In a general sense, if you make a purchase of eBay, regardless whether or not the seller touts “no refunds or returns,” you can still request a refund if your CPU or GPU isn’t functioning as listed. Even still, you’re much more likely to have a pleasant buying experience from someone who openly states a 30-day return policy.

In addition to this, it’s usually a good idea to buy something that’s manufactured from inside your own country. While there are ways to return faulty products purchased from countries like China, for example, it can be quite the lengthy process, and you’ll pay out of pocket for that extra shipping.

Heck, it might be a couple of weeks before you even get the cards delivered to you in the first place, which could be a real bummer if you wait all that time for your new Graphics card or CPU and they don’t work properly.

Speaking of shipping, you should also pay close attention to their shipping procedures. It’s not really in your control once you make the sale, but you can request proper padding, ESD packaging, etc. beforehand so you can make sure you don’t experience any breakage while your cards are being delivered to you.

Lastly, take a look at the seller’s history if you’re going with an online platform. It’s a big red flag if they’re brand-new and haven’t sold a single item before you. If something looks like it’s just too good to be real, then chances are you’re looking at someone that’s looking to get on over on you.

For GPUs: Nvidia or AMD?

Most of this article is about the buying process itself and how to navigate with safeguards, but this is worth mentioning for a few reasons. I’ll explain.

It’s easy to compare AMD and Nvidia with side-by-side benchmarks. There are a virtually limitless array of YouTube videos that will give you all the information you need. Where it gets tricky is when buying used graphics cards, especially ones that are more than say… two years old. Comparing cards can get tricky at that point, and some models have aged better than others, which can make it hard to pin down a good price.

Pay close attention to the features listed for the cards. Take ray tracing, for example. That’s a technology feature only supported in either Nvidia’s RTX series cards, or AMD’s RX 6000 series. You don’t need ray tracing to operate most games, but it’s quite a quality-of-life improvement and adds some nice visual touches. If you’re one of those people that like to game and be immersed with beautifully rendered graphics, something like ray tracing might be a big deal when making a purchase.

You also want to pay attention to the VRAM, which is becoming more and more of a critical factor in newer games. If you’re going with a GPU doesn’t have much VRAM, you’re probably not going to be maxing out or even putting the settings on High for many of the more graphically intensive games out there.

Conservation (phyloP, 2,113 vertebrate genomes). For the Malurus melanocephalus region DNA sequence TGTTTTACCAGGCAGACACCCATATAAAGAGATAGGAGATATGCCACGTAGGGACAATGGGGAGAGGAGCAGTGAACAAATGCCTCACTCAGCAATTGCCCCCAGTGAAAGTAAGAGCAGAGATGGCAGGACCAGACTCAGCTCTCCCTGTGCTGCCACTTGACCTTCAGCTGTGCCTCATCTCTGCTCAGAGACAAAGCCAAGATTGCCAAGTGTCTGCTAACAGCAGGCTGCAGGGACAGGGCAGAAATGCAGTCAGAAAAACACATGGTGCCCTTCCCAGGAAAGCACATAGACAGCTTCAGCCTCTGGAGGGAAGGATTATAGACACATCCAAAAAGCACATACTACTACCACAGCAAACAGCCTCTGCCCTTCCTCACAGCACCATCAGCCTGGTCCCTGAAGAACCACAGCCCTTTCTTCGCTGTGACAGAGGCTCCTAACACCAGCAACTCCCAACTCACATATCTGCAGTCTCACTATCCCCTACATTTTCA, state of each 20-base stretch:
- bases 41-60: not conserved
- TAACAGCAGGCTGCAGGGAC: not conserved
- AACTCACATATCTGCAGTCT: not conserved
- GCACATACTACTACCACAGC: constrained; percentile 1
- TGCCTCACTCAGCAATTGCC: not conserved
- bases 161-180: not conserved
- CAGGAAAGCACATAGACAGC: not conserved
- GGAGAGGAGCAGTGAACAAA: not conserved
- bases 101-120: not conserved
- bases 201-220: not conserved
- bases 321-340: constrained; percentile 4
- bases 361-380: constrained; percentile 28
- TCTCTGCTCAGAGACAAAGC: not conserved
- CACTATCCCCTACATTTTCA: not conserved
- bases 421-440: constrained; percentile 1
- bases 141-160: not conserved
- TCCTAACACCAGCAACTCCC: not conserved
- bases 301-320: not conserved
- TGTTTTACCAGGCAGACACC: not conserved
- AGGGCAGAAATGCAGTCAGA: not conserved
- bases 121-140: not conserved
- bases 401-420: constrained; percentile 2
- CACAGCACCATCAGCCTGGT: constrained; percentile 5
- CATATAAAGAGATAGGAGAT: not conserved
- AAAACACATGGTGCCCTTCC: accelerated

Other than that, there are no real qualms with choosing either Nvidia or AMD GPUs, just if you’re a gamer, make sure you’re picking one of the more graphically intensive games you play regularly, and make sure it meets and exceeds those specifications.

Avoid the Risk, With Tisk

If at this point, you’re a little hesitant about getting scammed when trying to purchase a good, used CPU or GPU, well that’s a good thing in our opinion. If you keep a watchful eye on your prospective purchase and seller, it can still be an excellent, cost-effective method of updating your rig.

We just want you to be informed and cognizant of the risks involved, so you go into the market with your eyes wide open.

There are much safer, verified companies that allow you to buy the GPU and CPU you’ve been looking for, without any of the risks involved we’ve previously mentioned.

Like us, at Tisk.

Tisk is an online service allowing individuals to sell their PC parts online for cash, as well as purchase tested and certified used parts. With Tisk, people are able to get cash immediately for their used parts, as well as be able to shop for used parts with the same experience and confidence as if they were shopping for new parts.

Tisk’s most important commitment is ensuring that every part sold on its platform is performing as advertised and reliably so. Before selling each part, the Tisk team has spent time meticulously cleaning and inspecting them, before putting them through extensive testing and benchmarking.

This allows Tisk to guarantee that the parts sold on its platform are in perfect working condition. That is why we stand behind each single part we sell with a 100-day money back guarantee. If for any reason parts purchased on Tisk fail or do not perform up to our customers’ expectations, Tisk replaces it for free or provides a full refund. Reusing our parts at a greater scale is a key part in limiting the footprint we have as gamers.

It is as simple as thinking differently about how we shop. Demand for new becomes more reasonable and balanced. With Tisk opening a viable market for used parts, we no longer need to just picture a better future on our screens and can now be a part of making it a reality.

Check out our shop for the CPUs or GPUs you need, here.